The Media Monitor is Canada's leading database for news stories on the broadcasting system, media ownership and cultural policies.
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The homegrown drama will debut simultaneously on City, the Canadian TV network that developed the one-hour drama, and in all Netflix territories outside Canada.
The CRTC releases the full edition of the 2014 Communications Monitoring Report, which shows that Canadian families spend over $190 each month on communications services.
Columnist says Rogers needs the ability to piggyback on CBC’s widely distributed network if it wants to reach the most homes; without the public broadcaster on board it would have moved much of its Saturday night NHL lineup into the nether regions of premium cable.
Joël Martel asks how it is possible that someone has decided to condemn Radio-Canada to a slow and awful death without a massive public outcry.
The Harper government is preparing to alter copyright law in Canada so politicians can use news footage and other journalistic content for attack ads and campaign spots without asking broadcasters or publishers for permission.
Columnist says U.S. broadcasters are so concerned by the possibility Canada will switch to a pick-and-pay system for cable TV channels that several of them have threatened to pull themselves off Canadian airwaves altogether.
Fraser Institute Senior Fellow says that with the rising popularity of Netflix and other online broadcasters, Canada needs to readjust what was already a fundamentally flawed attitude towards broadcasting.
A new Fraser Institute paper suggests that the recent stand-off between Netflix and the CRTC provides an opportunity for the government to dismantle barriers that prevent open competition in Canadian television broadcasting.
Columnist says that the Competition Bureau should actually promote competition.
American media giant Viacom Inc. is threatening to move its television stations off the dial and onto an online streaming service if the federal broadcast regulator forces cable and satellite companies to offer channels on a “pick-and-pay” basis.
The CRTC says Canadian subscribers have been expressing their dissatisfaction with the price of sports channels and about paying for packages of channels that include those they do not want.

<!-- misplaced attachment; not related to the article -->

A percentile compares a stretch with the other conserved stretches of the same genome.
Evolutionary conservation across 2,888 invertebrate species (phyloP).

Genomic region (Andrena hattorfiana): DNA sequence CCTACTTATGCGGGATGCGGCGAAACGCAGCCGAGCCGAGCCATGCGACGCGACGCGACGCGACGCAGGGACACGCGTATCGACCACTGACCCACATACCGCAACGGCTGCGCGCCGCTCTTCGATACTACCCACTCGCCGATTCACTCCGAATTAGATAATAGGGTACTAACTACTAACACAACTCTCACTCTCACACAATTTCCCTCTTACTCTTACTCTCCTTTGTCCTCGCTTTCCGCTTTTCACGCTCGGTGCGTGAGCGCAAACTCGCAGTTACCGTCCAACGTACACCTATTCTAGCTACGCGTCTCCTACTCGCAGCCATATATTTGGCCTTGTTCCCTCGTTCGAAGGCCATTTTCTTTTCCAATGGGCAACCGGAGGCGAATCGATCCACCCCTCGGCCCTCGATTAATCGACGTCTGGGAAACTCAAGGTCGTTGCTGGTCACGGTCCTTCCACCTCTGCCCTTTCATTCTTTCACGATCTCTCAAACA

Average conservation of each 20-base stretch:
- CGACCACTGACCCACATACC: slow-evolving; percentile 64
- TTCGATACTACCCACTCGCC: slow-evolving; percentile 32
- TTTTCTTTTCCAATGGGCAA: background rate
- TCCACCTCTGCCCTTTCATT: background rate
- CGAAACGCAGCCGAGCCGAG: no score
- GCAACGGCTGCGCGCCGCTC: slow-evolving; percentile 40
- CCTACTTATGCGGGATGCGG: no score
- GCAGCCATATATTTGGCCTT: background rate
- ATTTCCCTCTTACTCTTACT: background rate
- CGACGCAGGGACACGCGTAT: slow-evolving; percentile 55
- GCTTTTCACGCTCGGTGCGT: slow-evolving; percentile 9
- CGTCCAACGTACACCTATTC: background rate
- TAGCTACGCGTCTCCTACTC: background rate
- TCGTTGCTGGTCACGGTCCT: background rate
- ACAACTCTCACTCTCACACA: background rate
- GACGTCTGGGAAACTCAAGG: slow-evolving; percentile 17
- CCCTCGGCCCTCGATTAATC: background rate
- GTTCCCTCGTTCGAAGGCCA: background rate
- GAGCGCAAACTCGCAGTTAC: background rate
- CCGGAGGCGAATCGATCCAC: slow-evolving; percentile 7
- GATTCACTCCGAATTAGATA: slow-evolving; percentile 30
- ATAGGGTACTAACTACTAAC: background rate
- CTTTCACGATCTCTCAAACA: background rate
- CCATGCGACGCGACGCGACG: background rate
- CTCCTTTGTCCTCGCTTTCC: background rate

Author says that unless the CRTC plans to screen material from YouTube, iTunes, satellite radio, streaming online radio and on-demand movies and TV shows, and illegal online sources for adequate amounts of Canadian content, it has no business dictating to Netflix.
Editorial says Canadian content rules made sense on cable television where programming is set by networks and viewers were railroaded into watching, but they don’t make sense in a medium where viewers have the power to watch practically anything they want at their leisure.
The CRTC wrote to the companies, saying it will remove presentations made by the two companies from the public record.
Four employees involved in CBC broadcasts earn more than $300,000 a year, taking home on average about $485,667 annually in total compensation. But the public broadcaster won’t identify who they are.
Columnist says that during the CRTC’s latest “Let’s Talk TV” discussions, third-party internet provider TekSavvy announced a new partnership with Hastings CableVision company, possibly signaling that the company has plans to move into providing cable services at some point in the future.
Columnist asks if over the top services such as Netflix threaten Canadian content and whether it matters.
One million Canadians get over-the-air television signals with an antenna and many are worried their free TV might soon be cut off.
Vice-president Susan Fox warns The Walt Disney Co. doesn’t want to pull out of Canadian television, but it will have to re-evaluate the business case for staying if regulations become too burdensome.
Columnist says Prime Minister Stephen Harper has waded into the debate over the future of Canada’s television industry, using a high-profile speech to press for pick-and-pay options that would let viewers buy only the channels they choose.